At 165 million kilometres away from Earth, Solar Orbiter is definitely keeping its social distance, but its commissioning presented a challenge to the teams who would normally work together in the office to complete the IOC process.
Instead, under the leadership of Airbus project manager Ian Walters, the team met online at least once a day to make sure the process was tackled quickly and efficiently.
Ian Walters, project manager for Solar Orbiter at Airbus explained, "In the four months since launch we have been keeping an eye on every move to make sure Solar Orbiter performs as it should."
ESA confirms that the IOC has been completed on time by the Airbus prime team and it is believed that this is the first “virtual” ESA Mission Commissioning Results Review (MCRR).
Immediately after launch from Cape Canaveral on 10 February 2020, Airbus began closely monitoring the spacecraft, testing all systems, all the spare units and the 10 instruments including the Solar Wind Plasma Analyser (SWA), which will measure the solar winds’ properties and composition.
Checks were carried out to verify that the next phase of the mission could start and that ESA’s Operations Centre (ESOC) was ready to take full control of the mission.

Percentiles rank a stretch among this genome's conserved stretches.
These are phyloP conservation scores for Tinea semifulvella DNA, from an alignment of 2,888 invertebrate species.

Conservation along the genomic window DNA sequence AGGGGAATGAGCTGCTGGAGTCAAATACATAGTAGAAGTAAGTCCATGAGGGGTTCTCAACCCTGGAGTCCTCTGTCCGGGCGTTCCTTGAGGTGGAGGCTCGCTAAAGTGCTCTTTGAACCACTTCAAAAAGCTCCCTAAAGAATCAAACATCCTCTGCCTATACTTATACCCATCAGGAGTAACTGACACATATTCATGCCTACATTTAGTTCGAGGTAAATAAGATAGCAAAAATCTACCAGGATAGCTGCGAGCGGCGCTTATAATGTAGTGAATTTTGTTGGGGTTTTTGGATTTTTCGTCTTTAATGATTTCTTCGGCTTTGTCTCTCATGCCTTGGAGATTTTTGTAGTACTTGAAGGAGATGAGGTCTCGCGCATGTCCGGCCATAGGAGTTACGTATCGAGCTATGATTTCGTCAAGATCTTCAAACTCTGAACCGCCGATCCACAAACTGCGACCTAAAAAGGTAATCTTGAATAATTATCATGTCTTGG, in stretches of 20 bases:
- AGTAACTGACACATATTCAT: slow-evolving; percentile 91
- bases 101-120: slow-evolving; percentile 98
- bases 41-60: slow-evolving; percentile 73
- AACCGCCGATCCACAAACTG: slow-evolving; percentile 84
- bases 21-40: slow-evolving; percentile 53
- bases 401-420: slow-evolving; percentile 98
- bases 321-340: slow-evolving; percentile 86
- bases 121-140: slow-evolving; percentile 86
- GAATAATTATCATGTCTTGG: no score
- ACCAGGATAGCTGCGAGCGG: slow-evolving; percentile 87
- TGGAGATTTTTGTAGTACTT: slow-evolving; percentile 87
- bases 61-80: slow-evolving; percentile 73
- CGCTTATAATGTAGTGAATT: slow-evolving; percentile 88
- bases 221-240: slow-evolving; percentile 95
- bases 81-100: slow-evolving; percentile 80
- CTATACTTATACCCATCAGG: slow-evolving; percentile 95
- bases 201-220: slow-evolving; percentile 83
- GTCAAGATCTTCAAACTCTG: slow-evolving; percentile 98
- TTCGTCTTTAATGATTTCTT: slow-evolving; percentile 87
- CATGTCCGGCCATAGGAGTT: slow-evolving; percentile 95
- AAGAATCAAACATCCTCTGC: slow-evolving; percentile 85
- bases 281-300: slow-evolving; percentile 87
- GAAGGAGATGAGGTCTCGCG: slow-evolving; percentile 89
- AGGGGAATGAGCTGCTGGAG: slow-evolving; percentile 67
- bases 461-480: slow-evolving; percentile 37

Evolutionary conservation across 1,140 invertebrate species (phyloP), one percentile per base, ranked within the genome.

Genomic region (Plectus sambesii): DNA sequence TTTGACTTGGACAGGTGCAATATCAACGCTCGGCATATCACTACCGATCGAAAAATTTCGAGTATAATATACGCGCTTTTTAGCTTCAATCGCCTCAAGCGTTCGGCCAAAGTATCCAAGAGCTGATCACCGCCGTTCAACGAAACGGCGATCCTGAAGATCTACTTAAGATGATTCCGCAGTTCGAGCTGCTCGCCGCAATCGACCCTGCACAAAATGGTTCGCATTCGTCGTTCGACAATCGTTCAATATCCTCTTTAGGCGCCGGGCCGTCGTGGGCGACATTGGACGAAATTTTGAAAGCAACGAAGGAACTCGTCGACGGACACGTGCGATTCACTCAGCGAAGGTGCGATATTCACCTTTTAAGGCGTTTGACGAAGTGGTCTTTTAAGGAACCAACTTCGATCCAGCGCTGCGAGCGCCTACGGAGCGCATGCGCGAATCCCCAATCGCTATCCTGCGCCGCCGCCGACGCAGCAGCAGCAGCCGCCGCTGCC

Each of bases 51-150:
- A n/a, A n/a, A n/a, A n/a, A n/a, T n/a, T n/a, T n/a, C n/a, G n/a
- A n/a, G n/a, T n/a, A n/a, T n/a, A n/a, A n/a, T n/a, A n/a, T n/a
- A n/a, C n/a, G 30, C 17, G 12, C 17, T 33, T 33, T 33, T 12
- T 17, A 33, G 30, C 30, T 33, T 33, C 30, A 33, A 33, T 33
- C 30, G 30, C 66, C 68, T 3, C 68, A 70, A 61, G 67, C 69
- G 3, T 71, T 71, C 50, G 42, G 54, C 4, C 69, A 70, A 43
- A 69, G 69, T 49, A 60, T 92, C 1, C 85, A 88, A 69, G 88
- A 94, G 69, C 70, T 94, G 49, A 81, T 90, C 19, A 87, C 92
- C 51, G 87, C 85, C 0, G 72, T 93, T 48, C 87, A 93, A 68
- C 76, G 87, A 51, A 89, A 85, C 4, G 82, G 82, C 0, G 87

"If someone had told me in February that we would be doing the in-orbit commissioning while working from home I would have been horrified – but in the event the teams all worked perfectly together online and we achieved it without a hitch," Walters added.
After successfully making its first close pass of the sun on 15 June at 77 million kilometres, Solar Orbiter’s next major step is a Venus fly-by on 27 December this year. It will use the gravity of the planet to first reduce the distance to the sun and then gradually shift the spacecraft’s orbit out of the ecliptic plane. The full science phase of the mission is due to start in March 2022.
Solar Orbiter’s mission is to perform unprecedented close-up observations of the sun and from high-latitudes, providing the first images of the uncharted polar regions of the sun, and investigating the sun-Earth connection.
The spacecraft carries 10 state-of-the-art instruments. Remote sensing payloads will perform high-resolution imaging of the sun’s “atmosphere” as well as the solar disc.
Other instruments will measure the solar wind and the solar magnetic fields in the vicinity of the orbiter. This will provide unprecedented insight into how our parent star works in terms of the 11-year solar cycle, and how we can better predict periods of stormy space weather.
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